The major supermarkets continue to invest in reducing prices as they battle the growth of the discounters. Through its Match & More card, Morrisons pledged to match Aldi and Lidl last month while Sainsbury’s said it would invest £150m per annum cutting prices.

It’s easy to see why price has become the battleground for our major multiples when most of the growth in grocery is, according to Kantar Worldpanel, coming from the discounters. Analysis of unit price data - across some 7,500 products sold in grocery stores - shows that prices have been falling since April 2014 by -1.3%. But despite this, sales volumes continue to decline. IRI sales data shows an overall volume decline for packaged groceries (excluding alcohol) of 2.7% for the 52 weeks ending 11 October 2014. 

“If shoppers aren’t winning, then the supermarkets aren’t either”

Why? One reason: the price war and persistent promotions have only saved the average household £1.56p per week! That’s the cost of 2kg of granulated sugar. Over the past 12 weeks, the savings versus the same period in 2013 amount to just over £2 a month. This is unlikely to make a significant impact on shoppers’ budgets as they continue to face rising costs, flat wages and looming Christmas and winter fuel bills. 

With a higher number of products sold on promotion in the UK than anywhere in Europe or the US, some shoppers take advantage by only buying their favourite brands when they are on offer. Consumers are also shopping at different supermarkets (including the discounters) to get the best deals, buying less or moving to cheaper alternatives; not necessarily choosing own label any more than before as the national brands keep up their promotional pressure.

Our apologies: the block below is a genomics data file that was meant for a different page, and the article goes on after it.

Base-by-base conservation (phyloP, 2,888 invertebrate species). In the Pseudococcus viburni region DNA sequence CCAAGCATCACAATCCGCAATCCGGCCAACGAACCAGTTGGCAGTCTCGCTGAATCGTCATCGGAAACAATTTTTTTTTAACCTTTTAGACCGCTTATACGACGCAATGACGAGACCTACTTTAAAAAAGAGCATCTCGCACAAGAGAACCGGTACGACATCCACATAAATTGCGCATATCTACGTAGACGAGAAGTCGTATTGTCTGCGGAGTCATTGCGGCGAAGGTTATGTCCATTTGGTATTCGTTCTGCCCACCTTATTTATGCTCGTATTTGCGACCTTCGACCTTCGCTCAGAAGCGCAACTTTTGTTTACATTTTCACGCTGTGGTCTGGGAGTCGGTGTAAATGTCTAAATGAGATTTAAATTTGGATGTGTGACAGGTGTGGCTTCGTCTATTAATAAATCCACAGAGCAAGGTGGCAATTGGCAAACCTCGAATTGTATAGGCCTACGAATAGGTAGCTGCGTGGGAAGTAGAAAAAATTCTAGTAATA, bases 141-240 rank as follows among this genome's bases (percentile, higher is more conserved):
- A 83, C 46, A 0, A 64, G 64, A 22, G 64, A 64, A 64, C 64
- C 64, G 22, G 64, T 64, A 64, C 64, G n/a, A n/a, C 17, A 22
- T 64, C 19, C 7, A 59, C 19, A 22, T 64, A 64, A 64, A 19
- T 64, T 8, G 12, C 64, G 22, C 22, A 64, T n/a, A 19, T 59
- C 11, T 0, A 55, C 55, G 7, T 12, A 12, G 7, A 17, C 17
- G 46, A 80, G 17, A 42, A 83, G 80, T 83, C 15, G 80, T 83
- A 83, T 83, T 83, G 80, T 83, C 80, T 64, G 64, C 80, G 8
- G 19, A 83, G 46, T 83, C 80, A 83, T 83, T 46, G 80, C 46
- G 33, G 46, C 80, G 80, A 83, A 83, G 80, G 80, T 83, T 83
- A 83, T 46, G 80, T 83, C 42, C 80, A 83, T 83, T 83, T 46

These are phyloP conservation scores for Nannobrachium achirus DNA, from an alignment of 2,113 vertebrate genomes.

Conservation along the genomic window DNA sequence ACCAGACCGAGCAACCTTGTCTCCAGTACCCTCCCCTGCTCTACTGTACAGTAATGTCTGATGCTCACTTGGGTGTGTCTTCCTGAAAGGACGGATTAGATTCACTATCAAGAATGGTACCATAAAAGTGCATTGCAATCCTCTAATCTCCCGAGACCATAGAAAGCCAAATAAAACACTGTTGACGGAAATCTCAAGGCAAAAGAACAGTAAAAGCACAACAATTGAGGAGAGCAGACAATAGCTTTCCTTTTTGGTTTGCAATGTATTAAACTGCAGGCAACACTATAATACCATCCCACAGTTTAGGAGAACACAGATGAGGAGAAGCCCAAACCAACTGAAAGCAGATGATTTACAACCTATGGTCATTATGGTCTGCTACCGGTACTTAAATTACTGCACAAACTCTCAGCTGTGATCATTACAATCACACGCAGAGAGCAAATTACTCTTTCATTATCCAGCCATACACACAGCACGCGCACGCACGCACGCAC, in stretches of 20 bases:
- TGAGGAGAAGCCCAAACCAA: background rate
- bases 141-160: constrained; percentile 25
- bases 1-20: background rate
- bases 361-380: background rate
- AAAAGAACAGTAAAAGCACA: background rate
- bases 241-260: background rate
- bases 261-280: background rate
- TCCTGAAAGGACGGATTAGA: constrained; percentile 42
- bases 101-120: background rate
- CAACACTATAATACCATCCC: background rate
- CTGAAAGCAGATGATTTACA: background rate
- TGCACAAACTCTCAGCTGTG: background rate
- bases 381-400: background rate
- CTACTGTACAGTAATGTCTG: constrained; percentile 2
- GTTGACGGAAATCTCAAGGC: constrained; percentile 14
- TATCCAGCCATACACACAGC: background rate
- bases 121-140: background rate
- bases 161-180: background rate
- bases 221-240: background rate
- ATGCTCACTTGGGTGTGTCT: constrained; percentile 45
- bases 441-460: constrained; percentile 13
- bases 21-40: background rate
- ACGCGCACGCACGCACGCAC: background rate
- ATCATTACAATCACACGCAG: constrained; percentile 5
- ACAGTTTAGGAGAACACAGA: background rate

This behaviour is really the strongest indicator available that the price war among UK supermarkets is having no significant impact on total sales growth. 

If shoppers aren’t winning, then the supermarkets aren’t either. At the current rate of change, the price wars will cost them around £1.5bn annually, on top of any continued loss of sales to the discounters. 

Continuing the downward spiral of price promotions is unlikely to keep shoppers loyal to a single store and makes them more price sensitive than they were previously. 

Unless the supermarkets think differently about pricing and promotion, they will struggle to find paths to growth. Clearly, price wars are an initial reaction to address discounter competition but it would be surprising to see retailers committing to a strategy based only on price cuts. 

The major supermarkets need to recognise that the discounters have a role to play in a newly defined retail landscape. Price doesn’t have to be their only offer. 

The store experience should not be underestimated as a way for all grocers to provide consumers with additional value - easier and faster shopping, helpful staff, the right products on shelf, themed events and superior service can all keep shoppers returning to a store. 

Investing in price wars is an oxymoron. They may be a battleground, but they should most definitely not be considered the only path to future growth.

Tim Eales is strategic insight director at IRI